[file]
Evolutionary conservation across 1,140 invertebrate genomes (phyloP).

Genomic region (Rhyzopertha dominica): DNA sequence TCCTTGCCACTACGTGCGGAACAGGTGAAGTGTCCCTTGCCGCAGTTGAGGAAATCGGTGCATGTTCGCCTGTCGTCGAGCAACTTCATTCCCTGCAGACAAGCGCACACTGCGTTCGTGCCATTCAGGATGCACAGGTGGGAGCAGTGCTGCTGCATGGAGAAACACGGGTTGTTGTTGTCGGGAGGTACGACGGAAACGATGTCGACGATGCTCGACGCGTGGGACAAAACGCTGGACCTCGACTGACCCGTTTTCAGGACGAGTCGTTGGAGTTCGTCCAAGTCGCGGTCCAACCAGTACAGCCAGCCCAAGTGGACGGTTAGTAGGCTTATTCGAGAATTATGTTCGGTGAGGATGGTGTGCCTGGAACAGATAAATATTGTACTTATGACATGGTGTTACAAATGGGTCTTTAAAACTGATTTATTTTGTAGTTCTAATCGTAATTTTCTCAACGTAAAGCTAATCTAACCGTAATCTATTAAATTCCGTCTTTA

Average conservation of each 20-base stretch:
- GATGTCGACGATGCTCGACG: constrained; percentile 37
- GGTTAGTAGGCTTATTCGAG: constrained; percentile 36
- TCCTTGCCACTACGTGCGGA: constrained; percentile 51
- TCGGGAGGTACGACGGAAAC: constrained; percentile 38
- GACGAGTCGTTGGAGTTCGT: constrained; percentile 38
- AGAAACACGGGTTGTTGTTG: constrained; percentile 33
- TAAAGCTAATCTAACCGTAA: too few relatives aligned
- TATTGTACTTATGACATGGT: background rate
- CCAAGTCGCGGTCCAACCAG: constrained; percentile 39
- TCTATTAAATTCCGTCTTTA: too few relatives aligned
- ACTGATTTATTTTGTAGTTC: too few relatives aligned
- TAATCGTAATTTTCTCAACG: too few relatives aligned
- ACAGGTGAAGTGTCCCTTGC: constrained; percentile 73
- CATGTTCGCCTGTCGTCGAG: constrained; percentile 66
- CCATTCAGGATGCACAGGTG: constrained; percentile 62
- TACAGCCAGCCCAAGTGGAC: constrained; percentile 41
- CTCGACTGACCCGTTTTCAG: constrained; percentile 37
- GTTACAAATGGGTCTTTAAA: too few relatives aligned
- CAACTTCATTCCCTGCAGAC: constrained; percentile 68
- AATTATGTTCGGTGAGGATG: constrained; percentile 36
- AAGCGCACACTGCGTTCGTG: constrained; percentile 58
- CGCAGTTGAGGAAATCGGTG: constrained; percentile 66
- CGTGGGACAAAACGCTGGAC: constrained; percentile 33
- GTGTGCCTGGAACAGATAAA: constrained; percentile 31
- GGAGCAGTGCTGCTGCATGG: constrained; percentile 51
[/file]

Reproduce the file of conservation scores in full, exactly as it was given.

Evolutionary conservation across 1,140 invertebrate genomes (phyloP).

Genomic region (Rhyzopertha dominica): DNA sequence TCCTTGCCACTACGTGCGGAACAGGTGAAGTGTCCCTTGCCGCAGTTGAGGAAATCGGTGCATGTTCGCCTGTCGTCGAGCAACTTCATTCCCTGCAGACAAGCGCACACTGCGTTCGTGCCATTCAGGATGCACAGGTGGGAGCAGTGCTGCTGCATGGAGAAACACGGGTTGTTGTTGTCGGGAGGTACGACGGAAACGATGTCGACGATGCTCGACGCGTGGGACAAAACGCTGGACCTCGACTGACCCGTTTTCAGGACGAGTCGTTGGAGTTCGTCCAAGTCGCGGTCCAACCAGTACAGCCAGCCCAAGTGGACGGTTAGTAGGCTTATTCGAGAATTATGTTCGGTGAGGATGGTGTGCCTGGAACAGATAAATATTGTACTTATGACATGGTGTTACAAATGGGTCTTTAAAACTGATTTATTTTGTAGTTCTAATCGTAATTTTCTCAACGTAAAGCTAATCTAACCGTAATCTATTAAATTCCGTCTTTA

Average conservation of each 20-base stretch:
- GATGTCGACGATGCTCGACG: constrained; percentile 37
- GGTTAGTAGGCTTATTCGAG: constrained; percentile 36
- TCCTTGCCACTACGTGCGGA: constrained; percentile 51
- TCGGGAGGTACGACGGAAAC: constrained; percentile 38
- GACGAGTCGTTGGAGTTCGT: constrained; percentile 38
- AGAAACACGGGTTGTTGTTG: constrained; percentile 33
- TAAAGCTAATCTAACCGTAA: too few relatives aligned
- TATTGTACTTATGACATGGT: background rate
- CCAAGTCGCGGTCCAACCAG: constrained; percentile 39
- TCTATTAAATTCCGTCTTTA: too few relatives aligned
- ACTGATTTATTTTGTAGTTC: too few relatives aligned
- TAATCGTAATTTTCTCAACG: too few relatives aligned
- ACAGGTGAAGTGTCCCTTGC: constrained; percentile 73
- CATGTTCGCCTGTCGTCGAG: constrained; percentile 66
- CCATTCAGGATGCACAGGTG: constrained; percentile 62
- TACAGCCAGCCCAAGTGGAC: constrained; percentile 41
- CTCGACTGACCCGTTTTCAG: constrained; percentile 37
- GTTACAAATGGGTCTTTAAA: too few relatives aligned
- CAACTTCATTCCCTGCAGAC: constrained; percentile 68
- AATTATGTTCGGTGAGGATG: constrained; percentile 36
- AAGCGCACACTGCGTTCGTG: constrained; percentile 58
- CGCAGTTGAGGAAATCGGTG: constrained; percentile 66
- CGTGGGACAAAACGCTGGAC: constrained; percentile 33
- GTGTGCCTGGAACAGATAAA: constrained; percentile 31
- GGAGCAGTGCTGCTGCATGG: constrained; percentile 51